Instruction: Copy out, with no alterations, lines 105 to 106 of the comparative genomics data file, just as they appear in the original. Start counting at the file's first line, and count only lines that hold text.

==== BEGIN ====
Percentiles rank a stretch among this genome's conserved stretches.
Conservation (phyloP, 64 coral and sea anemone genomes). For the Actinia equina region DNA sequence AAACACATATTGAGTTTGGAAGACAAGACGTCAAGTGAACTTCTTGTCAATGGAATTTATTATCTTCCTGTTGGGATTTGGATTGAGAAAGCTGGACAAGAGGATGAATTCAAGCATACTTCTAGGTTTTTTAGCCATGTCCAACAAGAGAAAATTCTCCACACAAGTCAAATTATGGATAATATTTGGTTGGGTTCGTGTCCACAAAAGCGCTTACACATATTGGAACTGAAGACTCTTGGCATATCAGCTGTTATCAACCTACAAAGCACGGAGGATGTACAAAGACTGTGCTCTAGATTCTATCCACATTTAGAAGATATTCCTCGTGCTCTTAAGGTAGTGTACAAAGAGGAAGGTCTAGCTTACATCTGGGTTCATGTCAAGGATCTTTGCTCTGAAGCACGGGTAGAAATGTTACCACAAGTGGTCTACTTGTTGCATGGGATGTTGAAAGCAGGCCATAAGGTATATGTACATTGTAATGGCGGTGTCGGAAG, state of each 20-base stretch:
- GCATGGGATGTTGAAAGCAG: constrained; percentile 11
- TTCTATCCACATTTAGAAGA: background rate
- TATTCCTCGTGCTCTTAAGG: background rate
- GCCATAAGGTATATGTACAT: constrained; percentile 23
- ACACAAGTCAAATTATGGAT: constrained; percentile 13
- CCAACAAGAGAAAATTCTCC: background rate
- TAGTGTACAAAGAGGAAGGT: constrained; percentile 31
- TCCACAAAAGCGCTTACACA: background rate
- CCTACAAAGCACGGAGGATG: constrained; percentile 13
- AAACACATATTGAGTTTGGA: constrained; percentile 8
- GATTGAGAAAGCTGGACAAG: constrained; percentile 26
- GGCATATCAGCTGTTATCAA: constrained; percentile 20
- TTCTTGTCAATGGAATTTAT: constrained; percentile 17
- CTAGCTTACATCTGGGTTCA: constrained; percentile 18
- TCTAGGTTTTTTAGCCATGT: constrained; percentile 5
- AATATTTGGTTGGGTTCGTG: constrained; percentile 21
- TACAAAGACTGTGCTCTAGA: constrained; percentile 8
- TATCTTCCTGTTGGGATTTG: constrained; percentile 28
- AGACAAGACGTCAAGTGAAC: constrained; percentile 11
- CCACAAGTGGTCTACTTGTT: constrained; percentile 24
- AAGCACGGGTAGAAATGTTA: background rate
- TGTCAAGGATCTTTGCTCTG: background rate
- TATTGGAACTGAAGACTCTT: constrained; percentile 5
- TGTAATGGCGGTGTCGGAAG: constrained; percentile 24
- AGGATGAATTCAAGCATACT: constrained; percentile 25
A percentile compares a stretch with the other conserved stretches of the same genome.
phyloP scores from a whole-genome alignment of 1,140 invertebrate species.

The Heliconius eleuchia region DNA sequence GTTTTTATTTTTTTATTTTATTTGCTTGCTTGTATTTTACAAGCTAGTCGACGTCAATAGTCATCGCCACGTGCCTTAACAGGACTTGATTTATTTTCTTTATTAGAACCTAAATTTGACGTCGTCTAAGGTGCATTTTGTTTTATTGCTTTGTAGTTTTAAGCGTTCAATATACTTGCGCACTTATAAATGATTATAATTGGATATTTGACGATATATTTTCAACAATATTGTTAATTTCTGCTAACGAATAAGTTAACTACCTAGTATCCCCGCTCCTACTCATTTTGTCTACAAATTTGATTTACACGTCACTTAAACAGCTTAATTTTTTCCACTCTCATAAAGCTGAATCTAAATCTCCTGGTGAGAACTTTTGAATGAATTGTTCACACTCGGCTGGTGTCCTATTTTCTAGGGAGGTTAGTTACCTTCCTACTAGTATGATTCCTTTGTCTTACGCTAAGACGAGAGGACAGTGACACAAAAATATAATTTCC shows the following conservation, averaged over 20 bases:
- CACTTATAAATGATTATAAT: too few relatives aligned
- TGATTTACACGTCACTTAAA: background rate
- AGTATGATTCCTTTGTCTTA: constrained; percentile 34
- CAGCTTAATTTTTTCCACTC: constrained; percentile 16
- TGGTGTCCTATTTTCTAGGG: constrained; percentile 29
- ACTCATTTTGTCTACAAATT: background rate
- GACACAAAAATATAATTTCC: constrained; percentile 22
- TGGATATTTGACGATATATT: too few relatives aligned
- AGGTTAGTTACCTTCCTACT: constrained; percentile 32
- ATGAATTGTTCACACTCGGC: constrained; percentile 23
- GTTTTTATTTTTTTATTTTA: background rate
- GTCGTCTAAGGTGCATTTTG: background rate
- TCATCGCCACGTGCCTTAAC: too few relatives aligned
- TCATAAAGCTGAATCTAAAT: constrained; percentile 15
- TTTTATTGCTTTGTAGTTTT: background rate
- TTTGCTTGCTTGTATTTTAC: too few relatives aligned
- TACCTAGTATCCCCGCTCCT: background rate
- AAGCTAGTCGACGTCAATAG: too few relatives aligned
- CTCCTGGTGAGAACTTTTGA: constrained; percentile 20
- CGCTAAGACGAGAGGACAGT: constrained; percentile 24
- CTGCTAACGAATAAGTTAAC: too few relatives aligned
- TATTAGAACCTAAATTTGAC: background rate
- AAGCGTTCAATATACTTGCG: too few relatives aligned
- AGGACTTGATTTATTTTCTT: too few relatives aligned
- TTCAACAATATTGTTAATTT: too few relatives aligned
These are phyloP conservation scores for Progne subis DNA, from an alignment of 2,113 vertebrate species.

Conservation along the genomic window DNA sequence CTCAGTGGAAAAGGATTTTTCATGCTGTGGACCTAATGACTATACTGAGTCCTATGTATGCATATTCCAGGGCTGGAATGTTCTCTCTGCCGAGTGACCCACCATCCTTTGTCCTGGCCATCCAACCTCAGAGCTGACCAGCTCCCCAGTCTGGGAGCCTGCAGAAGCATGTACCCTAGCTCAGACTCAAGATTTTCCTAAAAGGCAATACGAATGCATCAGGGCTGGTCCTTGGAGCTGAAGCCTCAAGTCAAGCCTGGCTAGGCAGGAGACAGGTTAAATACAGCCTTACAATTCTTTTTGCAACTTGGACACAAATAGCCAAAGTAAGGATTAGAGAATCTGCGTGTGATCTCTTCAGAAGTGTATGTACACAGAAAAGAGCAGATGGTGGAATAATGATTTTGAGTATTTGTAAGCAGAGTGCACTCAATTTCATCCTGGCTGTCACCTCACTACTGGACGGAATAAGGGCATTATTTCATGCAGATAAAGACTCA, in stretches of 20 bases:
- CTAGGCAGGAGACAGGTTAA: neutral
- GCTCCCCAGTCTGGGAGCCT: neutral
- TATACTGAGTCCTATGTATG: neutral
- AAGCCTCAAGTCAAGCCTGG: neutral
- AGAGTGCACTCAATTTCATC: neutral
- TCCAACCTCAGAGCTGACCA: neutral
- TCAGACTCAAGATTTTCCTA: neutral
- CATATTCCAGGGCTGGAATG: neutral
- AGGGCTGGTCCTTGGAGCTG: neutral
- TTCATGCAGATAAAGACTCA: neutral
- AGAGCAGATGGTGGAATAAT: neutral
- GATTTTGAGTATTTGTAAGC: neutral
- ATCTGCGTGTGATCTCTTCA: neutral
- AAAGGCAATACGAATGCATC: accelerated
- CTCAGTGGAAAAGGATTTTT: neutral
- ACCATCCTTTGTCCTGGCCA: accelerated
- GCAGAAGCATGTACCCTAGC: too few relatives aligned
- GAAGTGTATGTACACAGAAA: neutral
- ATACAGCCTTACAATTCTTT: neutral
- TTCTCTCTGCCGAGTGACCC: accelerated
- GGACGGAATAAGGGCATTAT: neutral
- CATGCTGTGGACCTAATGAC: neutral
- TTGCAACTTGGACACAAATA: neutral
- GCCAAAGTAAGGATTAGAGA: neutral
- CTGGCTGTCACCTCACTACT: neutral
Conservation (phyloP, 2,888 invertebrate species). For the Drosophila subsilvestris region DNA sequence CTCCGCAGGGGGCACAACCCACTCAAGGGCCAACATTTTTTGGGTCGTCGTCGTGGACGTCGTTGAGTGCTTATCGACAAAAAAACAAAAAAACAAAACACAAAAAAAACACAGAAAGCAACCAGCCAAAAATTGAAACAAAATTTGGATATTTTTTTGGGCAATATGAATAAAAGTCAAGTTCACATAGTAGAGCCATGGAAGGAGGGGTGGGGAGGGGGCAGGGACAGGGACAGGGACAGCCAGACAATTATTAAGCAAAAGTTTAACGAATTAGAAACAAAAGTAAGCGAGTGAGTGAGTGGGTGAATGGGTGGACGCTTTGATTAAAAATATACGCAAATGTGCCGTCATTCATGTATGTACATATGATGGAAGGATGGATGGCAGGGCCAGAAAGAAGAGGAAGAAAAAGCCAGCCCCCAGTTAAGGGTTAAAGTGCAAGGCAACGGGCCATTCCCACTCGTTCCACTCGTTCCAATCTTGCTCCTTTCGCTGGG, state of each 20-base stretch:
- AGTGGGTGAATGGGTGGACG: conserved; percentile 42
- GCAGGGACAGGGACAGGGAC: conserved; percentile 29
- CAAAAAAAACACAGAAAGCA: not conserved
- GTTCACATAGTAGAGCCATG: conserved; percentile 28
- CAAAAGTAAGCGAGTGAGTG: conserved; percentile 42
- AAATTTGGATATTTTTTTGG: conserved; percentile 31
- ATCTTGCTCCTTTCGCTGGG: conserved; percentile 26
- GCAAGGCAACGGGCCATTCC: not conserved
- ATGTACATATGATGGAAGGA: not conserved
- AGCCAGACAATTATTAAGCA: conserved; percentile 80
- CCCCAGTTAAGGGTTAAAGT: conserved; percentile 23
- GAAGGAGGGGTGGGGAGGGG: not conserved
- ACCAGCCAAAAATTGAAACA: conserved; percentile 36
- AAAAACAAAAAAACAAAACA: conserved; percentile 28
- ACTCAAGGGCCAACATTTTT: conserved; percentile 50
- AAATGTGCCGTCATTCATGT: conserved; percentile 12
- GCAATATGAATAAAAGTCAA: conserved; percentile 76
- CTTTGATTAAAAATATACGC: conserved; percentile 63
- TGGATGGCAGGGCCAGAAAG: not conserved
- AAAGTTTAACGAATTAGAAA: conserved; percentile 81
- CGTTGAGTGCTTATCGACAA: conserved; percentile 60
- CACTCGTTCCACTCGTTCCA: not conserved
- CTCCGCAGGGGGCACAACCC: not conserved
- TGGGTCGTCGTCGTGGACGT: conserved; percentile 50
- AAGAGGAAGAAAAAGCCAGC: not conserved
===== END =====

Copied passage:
- CACTCGTTCCACTCGTTCCA: not conserved
- CTCCGCAGGGGGCACAACCC: not conserved